So, did you hear the one about the racist sexist trolls trying to take over science fiction’s Hugo Awards because the awards are sometimes given to non-white non-male authors writing on topics that the trolls aren’t interested in?  No?  Well, count yourself lucky (it’s not always easy being a sf fan <sigh>), but read this heart-warming article anyway: How a Self-Published Writer of Gay Erotica Beat Sci-Fi’s Sad Puppies at Their Own Game (I’m serious!  It’s heart-warming!  You’ll thank me!)

Just Say No: How to Actually Talk to a Woman Wearing Headphones

Laughed so hard I did a spit-take with my morning mug of ‘Man Tears’: Today’s Vagenda

It’s been kind of tough out there lately, so I like to remind myself that sites like this exist: Greater Good: The Science of a Meaningful Life


Reading List

More Neil Gaiman!  I’m sloooowly reading my way through The View From the Cheap Seats: Selected Nonfiction because I want to highlight every page and write “Yes!  I feel the same way!  That’s it exactly!” in the margins.

Favorite dystopian-near-future-of-economic-and-environmental-collapse novel of the month: The Book of Strange New Things by Michael Faber.  Runner up: The Heart Goes Last by Margaret Atwood.  LEAST favorite: The Mandibles: A Family 2029-2047 by Lionel Shriver (NOT recommended, boo)

For when you’re sick and tired of reading about a dystopian near future of economic and environmental collapse: Lisa Lutz’s The Spellman Files

Favorite podcast-turned-into-a-novel: Welcome to Night Vale by Joseph Fink and Jeffrey Cranor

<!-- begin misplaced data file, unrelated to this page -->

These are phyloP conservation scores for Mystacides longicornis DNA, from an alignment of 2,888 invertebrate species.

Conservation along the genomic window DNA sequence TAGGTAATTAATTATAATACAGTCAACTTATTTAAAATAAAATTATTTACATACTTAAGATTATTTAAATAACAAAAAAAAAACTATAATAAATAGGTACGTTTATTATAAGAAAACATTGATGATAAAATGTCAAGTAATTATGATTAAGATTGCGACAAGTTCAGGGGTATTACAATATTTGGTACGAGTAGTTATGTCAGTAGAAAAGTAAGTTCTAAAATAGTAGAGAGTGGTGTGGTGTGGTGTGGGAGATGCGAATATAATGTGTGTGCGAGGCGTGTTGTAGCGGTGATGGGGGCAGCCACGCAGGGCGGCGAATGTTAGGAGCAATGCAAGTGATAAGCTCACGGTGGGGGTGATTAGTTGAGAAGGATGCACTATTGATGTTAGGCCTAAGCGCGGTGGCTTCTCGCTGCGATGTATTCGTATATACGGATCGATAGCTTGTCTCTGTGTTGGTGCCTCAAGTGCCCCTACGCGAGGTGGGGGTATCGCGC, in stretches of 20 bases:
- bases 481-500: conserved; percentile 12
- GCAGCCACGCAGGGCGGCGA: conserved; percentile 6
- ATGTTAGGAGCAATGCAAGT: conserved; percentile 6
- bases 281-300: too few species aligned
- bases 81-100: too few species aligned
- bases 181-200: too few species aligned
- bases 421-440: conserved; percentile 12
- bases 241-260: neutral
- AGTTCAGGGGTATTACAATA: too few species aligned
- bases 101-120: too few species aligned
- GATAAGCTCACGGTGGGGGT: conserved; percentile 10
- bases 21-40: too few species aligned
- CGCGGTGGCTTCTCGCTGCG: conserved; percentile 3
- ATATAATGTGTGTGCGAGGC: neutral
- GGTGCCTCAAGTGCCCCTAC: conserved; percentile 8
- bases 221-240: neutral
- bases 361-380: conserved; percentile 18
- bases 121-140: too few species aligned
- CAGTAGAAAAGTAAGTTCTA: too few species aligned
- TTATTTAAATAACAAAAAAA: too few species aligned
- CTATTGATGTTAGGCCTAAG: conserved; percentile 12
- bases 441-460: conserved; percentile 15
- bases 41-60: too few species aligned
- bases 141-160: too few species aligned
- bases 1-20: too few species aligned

At Home

Were you wondering what Thor was doing during the events of Captain America: Civil War?  Us too!  So the whole family had to stop what we were doing and watch this: Team Thor

We would also definitely watch this version of a Full House reboot: Avengers: Full House (with an Olson sister and everything!!)  

Are you a fan of Harry Potter? And podcasts about critical analysis? Would you enjoy a discussion of Hagrid and performative masculinity? OF COURSE you would, you right-thinking person you, so I can recommend this podcast, which I’ve been enjoying immensely: Witch, Please (NOTE: I would highly recommend this podcast to interested tweens and teens, but please be aware that the delightful hosts use four-letter words when appropriate and sometimes discuss adult situations.)

Dragon Con is this weekend!  I won’t be there this year (though I did attend the very first one in 1987), but by the time you read this assorted friends and family will be in downtown Atlanta hobnobbing with superheroes, aliens, and cartoon characters. If you can’t make it to the Saturday morning parade, you can watch it live on Atlanta’s local CW station, as it’s being televised for the first time ever!  YAY, NERDS!


at home | school | life

on the blog: I’m pretty intrigued by Rebecca’s review of Layers of Learning—I’m always looking for things my 9-year-old and 14-year-old can do together!

on the website: Now’s the perfect time to recharge your homeschool with our workbook. (It’s free in the subscriber library, but you can also pick up a copy here.)

in the magazine: Group subscriptions are open! Now through September 30, you can subscribe to HSL for a bargain $10 per person if you subscribe in a group of at least 20 people. (This is such a good deal! You should get your homeschool group to sign up!) Email us if you're interested!

one year ago: We rounded up readalikes for The Mysterious Benedict Society.

two years ago: Shelli and Amy met up at the NASH conference. 


notable sales has some awesome discounts going, where you can save big if you buy multiple yards. (This Amy Butler floral print seems to have jumped into my shopping basket.)

This Carol Feller shawl kit is on my birthday wishlist. (In espresso and coffee, please!) Her gorgeous Mendel sweater is one of my all-time favorite knits.